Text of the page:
Organizations | The Siegel and Shuster Society is seeking donations to repair the fence surrounding the former site of Joe Shuster’s childhood home in Cleveland and to help maintain the new Superman exhibit at Cleveland Hopkins International Airport. The wooden fence, which is decorated with large metal plates depicting the first Superman story from Action Comics #1, was damaged early last month by a drunken driver. Repairs are expected to cost about $3,000; any additional money will be put toward future restoration. Dedicated in October, the airport’s Superman Welcoming Center has suffered wear from visitors encouraging children to pose for photographs beside the statue. The group is seeking $1,500 to fix the damage and install a barrier to keep kids off the exhibit. Donations can be made through the Cleveland Foundation. [Cleveland Plain Dealer]
Conventions | It’s time for the mass media to start earnestly explaining Comic-Con to their readers; here’s one that gives a quick overview of the history of the con and gathers quotes from various notables, including Marvel’s Joe Quesada, the guy who runs the Walking Dead obstacle course, and CBR’s Jonah Weiland. [The Long Beach Press-Telegram]
Since the dawn of the medium, comic books largely have been the creation of writers and artists working hand-in-hand to produce the characters, stories, titles and universes you follow each week. Recently, however, lawsuits by comic creators against publishers — and sometimes other creators — have raised the question of where, when and how a comic is truly created. Are they the product of the writer, with the artist simply tasked to illustrate the story based on instructions laid out in a script or outline? Or is it a communal effort, with writer and artist both providing unique contributions to the creation of the character and setting, each serving as a storyteller in the planning, coordination and draftsmanship of the actual comic pages? In recent years, comics have become a writer-centric medium, for better or worse, but artists continue to play a crucial, if sometimes overlooked, role in the design of characters and transformation of the writer’s scripts into, you know, comics.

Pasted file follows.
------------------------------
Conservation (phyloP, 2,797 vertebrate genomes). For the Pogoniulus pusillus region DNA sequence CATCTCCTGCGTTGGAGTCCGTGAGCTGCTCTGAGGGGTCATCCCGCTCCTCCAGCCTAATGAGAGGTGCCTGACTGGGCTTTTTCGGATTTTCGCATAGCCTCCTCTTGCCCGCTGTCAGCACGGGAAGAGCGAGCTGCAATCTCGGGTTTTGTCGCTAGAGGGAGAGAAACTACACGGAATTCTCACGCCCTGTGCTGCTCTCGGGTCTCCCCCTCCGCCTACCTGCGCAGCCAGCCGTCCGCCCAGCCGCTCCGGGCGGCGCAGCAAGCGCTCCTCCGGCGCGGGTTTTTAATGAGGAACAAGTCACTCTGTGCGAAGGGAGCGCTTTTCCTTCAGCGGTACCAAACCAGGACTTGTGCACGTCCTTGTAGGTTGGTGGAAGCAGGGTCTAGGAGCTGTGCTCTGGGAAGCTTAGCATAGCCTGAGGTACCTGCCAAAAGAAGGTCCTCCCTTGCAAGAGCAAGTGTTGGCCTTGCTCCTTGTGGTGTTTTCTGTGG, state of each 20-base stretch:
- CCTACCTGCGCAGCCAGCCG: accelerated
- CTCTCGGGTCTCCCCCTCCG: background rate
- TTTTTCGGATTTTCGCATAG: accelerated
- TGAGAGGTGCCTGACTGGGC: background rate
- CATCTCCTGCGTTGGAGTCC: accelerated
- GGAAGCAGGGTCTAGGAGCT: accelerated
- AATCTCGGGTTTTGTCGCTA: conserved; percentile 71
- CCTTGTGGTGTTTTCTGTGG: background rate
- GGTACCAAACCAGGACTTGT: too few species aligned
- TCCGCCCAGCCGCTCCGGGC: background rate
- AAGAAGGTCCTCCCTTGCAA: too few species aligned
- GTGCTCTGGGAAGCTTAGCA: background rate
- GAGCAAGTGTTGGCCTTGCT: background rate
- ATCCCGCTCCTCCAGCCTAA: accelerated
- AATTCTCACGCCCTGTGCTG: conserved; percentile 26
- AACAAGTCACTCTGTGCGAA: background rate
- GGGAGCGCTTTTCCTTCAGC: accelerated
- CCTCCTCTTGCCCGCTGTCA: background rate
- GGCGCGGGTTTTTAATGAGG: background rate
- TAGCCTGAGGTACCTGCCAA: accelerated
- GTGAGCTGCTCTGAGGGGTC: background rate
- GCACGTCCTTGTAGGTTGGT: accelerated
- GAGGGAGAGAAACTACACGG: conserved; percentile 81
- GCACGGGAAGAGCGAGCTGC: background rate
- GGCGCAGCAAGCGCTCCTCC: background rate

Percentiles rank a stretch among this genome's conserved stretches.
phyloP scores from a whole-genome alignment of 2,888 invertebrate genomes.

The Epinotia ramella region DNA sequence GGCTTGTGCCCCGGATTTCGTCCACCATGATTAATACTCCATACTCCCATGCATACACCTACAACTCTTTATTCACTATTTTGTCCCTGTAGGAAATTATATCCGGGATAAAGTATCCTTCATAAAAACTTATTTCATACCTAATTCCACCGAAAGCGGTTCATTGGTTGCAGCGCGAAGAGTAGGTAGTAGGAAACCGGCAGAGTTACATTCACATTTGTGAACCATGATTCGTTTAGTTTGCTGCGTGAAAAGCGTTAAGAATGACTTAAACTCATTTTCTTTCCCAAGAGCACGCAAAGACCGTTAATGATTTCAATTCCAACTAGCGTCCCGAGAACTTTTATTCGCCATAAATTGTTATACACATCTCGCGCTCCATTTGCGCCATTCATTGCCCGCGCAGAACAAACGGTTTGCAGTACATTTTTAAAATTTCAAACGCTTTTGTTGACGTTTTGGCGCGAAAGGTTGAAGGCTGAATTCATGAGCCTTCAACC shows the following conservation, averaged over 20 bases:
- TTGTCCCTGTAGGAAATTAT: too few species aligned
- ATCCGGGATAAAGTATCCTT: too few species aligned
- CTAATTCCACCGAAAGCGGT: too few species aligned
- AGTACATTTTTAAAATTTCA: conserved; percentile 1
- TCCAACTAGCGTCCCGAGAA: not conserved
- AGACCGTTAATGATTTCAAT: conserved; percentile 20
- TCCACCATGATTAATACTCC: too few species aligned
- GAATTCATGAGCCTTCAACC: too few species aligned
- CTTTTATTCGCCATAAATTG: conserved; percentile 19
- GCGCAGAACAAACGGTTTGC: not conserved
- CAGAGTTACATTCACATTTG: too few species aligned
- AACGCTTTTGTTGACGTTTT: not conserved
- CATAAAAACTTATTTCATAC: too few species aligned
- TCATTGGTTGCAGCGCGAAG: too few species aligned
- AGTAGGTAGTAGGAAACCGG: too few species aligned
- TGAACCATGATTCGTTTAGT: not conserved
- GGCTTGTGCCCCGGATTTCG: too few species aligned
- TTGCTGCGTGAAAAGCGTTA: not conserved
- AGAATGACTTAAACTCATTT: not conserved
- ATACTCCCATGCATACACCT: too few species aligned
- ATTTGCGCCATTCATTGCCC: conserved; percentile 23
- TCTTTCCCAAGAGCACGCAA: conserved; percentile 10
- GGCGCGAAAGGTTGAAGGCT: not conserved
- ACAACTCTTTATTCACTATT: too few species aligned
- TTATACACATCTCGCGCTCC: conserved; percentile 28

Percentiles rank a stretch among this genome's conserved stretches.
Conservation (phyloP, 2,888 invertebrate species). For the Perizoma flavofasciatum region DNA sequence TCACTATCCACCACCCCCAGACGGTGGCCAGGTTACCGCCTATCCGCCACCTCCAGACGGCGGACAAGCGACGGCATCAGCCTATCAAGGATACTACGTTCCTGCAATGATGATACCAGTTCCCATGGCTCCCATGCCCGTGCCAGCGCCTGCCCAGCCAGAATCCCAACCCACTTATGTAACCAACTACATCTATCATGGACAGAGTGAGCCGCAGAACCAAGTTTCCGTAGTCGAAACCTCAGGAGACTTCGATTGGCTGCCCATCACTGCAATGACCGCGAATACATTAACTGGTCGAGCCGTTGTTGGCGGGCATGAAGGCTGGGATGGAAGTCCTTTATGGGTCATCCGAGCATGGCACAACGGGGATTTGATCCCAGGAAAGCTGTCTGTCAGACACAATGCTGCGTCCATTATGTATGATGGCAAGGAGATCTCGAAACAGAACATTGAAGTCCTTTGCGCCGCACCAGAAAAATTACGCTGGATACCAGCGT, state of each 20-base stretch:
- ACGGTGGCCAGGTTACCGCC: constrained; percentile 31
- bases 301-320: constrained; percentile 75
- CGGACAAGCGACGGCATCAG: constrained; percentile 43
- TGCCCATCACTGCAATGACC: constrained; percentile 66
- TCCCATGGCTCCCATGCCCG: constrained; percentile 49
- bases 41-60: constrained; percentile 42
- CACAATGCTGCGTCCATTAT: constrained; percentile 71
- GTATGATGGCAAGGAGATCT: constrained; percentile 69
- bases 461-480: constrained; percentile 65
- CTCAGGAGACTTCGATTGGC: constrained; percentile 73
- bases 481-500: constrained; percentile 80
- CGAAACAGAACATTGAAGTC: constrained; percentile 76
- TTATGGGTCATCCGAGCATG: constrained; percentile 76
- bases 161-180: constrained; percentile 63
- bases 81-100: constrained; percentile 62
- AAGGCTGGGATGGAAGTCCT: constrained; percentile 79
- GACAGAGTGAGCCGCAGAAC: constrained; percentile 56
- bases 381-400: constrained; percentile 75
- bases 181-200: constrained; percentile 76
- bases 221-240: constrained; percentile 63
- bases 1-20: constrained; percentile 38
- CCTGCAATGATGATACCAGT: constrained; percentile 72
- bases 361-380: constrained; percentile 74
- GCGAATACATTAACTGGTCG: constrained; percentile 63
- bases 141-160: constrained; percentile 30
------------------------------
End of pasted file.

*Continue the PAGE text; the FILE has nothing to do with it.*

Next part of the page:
In an interview with ICv2.com, Howard Chaykin relayed a story about how an unnamed writer views an artist’s contribution as “absolutely nothing to do with the creative process in comics.” “I am of the belief that the artist does 50 percent of the ‘writing’ in comic books,” said Chaykin, who’s worked as a writer and artist for decades. “I think the guy is plum crazy. It staggered me in its limited understanding of what comic books are about.”